Onam, a festival full of tradition, a festival to thank the God of harvest, a festival to welcome the King back home. This festival, with rich culture as its backbone, is what we have brought to you. So, read on..
Onam in 2013 is on the 16th of September. This is a festival celebrated at a grand scale all over Kerala, India. The festival is celebrated in the memory of King Mahabali and also as the harvest festival. The main highlights of this festival is its rich cultural background, the beautiful Poo Kolams (flower Rangolis) and the magnificent boat races, which are organised specially for this occasion. The festival is celebrated for a period of 10 days. This festival is celebrated in the Chingam month of the Malayalam Solar calendar.
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The festival of Onam has a lot to offer like its mesmerising folk dance, Puli Kali, boat racing, Onathallu, Onapottan, Kummattikali, Kazhachakal in Guruvayur, mouth watering festive delicacies (Sadhya) and many more. Now, lets know more about all this in detail.
The festival of Onam is a grand celebration done for a period of ten days. So, let’s now know the significance of each day.
The first day of the festival is called Atham.
Atham is celebrated to welcome the King Mahabali. People of Kerala had a very wealthy and prosperous time under the rule of King Mahabali. It is believed that every year on this day the king pays a visit to Earth from netherworld (Patala Lok). They welcome the King by dancing, singing and making beautiful Poo Kolams at the entrance of their homes. The size of the Pookalam gradually increases from the first day to the tenth day of celebration, Thiruvonam.
The second day of the festival is called Chitira.
This day is spent in the preparation for Thiruvonam. The houses are painted new and redecorated.
The third day of the festival is called Chodi.
This is a day most looked forward to by all. Yes! its the time for shopping.
The fourth day of the festival is called VishaKam.
This is a very eventful day as games and competitions take place on this day. Pookalam competition reaches a different level altogether on this day.
The fifth day of the festival is called Anizham.
This day is very important, as the dress rehearsal for the very popular boat race called Aranmula takes places. This event is called Vallam - Kali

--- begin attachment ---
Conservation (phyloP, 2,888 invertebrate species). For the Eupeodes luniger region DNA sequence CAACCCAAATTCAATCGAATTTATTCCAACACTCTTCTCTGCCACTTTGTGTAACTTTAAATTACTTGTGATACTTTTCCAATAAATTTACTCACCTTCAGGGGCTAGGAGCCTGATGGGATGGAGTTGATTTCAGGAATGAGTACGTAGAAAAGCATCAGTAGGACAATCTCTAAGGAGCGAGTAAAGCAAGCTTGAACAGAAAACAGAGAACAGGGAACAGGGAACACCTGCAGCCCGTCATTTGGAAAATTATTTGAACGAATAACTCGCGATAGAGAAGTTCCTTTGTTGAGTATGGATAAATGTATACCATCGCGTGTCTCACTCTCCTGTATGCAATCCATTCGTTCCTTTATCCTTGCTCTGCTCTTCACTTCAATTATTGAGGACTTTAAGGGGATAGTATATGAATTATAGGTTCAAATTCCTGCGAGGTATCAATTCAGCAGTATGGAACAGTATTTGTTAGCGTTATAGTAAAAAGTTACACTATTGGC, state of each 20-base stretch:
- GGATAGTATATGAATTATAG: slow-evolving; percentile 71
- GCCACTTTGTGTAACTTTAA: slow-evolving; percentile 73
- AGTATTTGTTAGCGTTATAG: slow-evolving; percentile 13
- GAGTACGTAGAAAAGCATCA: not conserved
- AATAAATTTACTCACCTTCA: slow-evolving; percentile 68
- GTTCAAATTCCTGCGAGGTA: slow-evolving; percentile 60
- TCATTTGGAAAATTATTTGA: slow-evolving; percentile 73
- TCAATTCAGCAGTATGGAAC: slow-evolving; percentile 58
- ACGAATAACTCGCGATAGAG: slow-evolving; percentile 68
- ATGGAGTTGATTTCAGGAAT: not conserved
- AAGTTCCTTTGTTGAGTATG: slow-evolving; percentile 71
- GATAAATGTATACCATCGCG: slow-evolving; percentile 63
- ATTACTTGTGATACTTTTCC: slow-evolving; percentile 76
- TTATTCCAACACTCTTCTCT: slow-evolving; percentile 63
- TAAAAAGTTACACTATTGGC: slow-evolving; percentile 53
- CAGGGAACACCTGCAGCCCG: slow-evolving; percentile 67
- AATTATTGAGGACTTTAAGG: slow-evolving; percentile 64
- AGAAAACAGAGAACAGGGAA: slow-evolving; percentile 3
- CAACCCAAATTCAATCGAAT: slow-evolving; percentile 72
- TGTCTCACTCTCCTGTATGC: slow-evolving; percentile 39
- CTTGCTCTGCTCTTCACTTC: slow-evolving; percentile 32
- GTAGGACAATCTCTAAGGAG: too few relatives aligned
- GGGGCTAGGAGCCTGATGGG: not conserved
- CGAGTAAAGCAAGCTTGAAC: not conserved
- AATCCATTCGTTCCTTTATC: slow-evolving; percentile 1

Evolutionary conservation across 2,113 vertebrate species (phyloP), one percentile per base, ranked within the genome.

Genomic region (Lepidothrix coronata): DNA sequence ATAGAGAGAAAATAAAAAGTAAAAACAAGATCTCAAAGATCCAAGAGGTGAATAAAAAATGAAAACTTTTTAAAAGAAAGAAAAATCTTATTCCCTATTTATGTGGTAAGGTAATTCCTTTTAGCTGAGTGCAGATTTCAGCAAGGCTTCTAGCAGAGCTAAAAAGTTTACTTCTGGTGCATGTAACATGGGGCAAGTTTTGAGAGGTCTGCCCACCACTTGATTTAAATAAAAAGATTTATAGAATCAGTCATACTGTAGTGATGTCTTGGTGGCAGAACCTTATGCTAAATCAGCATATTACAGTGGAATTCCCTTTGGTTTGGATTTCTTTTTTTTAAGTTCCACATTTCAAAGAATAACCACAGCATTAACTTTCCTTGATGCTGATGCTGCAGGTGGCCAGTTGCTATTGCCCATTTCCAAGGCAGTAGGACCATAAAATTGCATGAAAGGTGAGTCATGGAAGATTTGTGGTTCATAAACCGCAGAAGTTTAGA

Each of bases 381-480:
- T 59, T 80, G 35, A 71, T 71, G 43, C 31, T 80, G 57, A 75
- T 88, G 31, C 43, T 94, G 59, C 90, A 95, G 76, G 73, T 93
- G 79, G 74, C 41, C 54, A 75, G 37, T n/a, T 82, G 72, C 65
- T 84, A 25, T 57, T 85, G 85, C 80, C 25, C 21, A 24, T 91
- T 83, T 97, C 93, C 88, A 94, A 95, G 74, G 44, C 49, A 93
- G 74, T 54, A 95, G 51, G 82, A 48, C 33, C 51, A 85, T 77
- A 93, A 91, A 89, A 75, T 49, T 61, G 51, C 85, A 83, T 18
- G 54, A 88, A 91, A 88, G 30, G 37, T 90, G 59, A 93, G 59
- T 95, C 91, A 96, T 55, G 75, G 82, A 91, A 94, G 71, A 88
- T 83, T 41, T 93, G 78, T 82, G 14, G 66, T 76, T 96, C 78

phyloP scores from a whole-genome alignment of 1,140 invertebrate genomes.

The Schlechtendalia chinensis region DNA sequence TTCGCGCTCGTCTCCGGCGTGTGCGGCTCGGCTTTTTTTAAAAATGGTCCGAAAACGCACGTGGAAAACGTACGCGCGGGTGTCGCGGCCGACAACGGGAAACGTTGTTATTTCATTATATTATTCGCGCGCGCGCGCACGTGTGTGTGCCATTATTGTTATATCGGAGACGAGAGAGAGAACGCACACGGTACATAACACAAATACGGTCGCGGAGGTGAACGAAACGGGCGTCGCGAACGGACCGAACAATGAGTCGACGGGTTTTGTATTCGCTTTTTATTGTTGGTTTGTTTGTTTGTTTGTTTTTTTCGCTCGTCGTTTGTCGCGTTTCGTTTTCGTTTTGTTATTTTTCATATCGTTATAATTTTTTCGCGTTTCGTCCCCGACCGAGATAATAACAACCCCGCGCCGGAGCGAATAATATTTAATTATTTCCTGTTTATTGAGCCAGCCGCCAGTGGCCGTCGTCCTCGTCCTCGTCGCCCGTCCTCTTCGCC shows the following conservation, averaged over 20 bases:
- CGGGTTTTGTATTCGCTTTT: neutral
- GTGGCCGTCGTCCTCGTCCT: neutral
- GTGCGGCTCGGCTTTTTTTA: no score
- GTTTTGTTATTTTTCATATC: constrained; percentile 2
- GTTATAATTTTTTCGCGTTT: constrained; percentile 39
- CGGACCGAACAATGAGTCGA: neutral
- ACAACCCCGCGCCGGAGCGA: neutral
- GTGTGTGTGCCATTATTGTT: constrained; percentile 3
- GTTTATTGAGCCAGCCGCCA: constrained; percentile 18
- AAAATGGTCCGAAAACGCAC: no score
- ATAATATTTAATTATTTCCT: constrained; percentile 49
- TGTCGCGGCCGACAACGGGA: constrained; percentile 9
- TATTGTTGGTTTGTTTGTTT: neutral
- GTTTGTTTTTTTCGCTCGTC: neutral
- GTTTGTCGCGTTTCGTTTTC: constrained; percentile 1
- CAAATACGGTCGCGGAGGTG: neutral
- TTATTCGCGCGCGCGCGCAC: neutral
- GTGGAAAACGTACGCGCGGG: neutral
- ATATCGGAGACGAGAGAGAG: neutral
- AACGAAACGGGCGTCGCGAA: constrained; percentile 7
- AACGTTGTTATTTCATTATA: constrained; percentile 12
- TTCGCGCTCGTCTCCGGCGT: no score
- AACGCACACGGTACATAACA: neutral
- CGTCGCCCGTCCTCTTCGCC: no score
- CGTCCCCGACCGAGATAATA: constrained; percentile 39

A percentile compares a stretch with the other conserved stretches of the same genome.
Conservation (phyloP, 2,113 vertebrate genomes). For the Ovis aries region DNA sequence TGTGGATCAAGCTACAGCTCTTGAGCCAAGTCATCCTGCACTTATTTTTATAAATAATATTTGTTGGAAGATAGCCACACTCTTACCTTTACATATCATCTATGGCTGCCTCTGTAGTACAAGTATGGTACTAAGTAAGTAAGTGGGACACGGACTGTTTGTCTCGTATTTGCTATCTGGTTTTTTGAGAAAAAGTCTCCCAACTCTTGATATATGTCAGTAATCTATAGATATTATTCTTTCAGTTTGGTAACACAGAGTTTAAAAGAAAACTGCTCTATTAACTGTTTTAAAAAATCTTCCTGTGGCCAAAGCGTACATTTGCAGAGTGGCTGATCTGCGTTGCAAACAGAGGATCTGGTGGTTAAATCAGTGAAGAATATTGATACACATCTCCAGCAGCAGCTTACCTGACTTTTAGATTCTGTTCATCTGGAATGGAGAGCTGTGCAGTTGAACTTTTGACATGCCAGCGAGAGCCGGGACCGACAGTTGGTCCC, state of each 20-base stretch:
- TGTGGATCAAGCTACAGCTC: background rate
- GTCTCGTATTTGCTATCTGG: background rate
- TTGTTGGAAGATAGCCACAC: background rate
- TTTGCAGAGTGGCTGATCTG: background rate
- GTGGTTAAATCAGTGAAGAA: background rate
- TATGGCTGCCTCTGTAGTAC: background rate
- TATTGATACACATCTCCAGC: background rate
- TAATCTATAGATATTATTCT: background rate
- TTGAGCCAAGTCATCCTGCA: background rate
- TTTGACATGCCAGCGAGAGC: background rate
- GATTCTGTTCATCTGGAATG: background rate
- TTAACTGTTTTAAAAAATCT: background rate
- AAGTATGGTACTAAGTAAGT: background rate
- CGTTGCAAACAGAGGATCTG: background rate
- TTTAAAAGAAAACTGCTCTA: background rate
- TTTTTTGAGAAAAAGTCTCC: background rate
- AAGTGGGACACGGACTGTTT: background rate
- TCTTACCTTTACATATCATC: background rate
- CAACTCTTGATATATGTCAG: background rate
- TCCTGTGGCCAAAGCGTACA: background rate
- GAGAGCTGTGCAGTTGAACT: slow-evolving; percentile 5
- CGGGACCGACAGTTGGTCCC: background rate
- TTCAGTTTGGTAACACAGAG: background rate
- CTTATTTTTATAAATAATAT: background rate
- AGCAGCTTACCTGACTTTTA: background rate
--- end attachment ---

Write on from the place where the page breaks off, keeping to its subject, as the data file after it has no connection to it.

The sixth day of the festival is called Thriketa.
On this day, holidays are declared for schools and colleges. Festivities gear up at homes for the final day, Thiruvonam.
The seventh day of the festival is called Moolam.
Special traditional lunches called Sadhya are arranged at temples on this day. People also get to witness the traditional Puli Kali (leopard dance) on this day.
The eighth day of the festival is called Pooradam.
On this day the idols of King Mahabali and Lord Vamana is taken for processions. The Pookalam are made in large sizes to give a grand welcome to the King and Lord Vamana.
The ninth day of the festival is called Uthradom.
On this day of Onam’s eve, the preparations for Thiruvonam reach another level. It is believed that on this day, King Mahabali visits all his people. Therefore, grand buffet is arranged and celebrated.
The tenth day of the festival is called Thiruvonam.
This day marks the end to the ten day celebrations, as such it is given a grand send off. It is believed that, it was on this day that King Mahabali left to the netherworld (Patala Lok) and was also blessed by Lord Vishnu by the boon to visit his people every year.
Onam is one festival which you have to witness at least once in person to know the magnitude of its celebrations. Wishing you all - A Very Happy and Prosperous Onam!
If you wish to know more about this extraordinary festival, click here - Onam In Kerala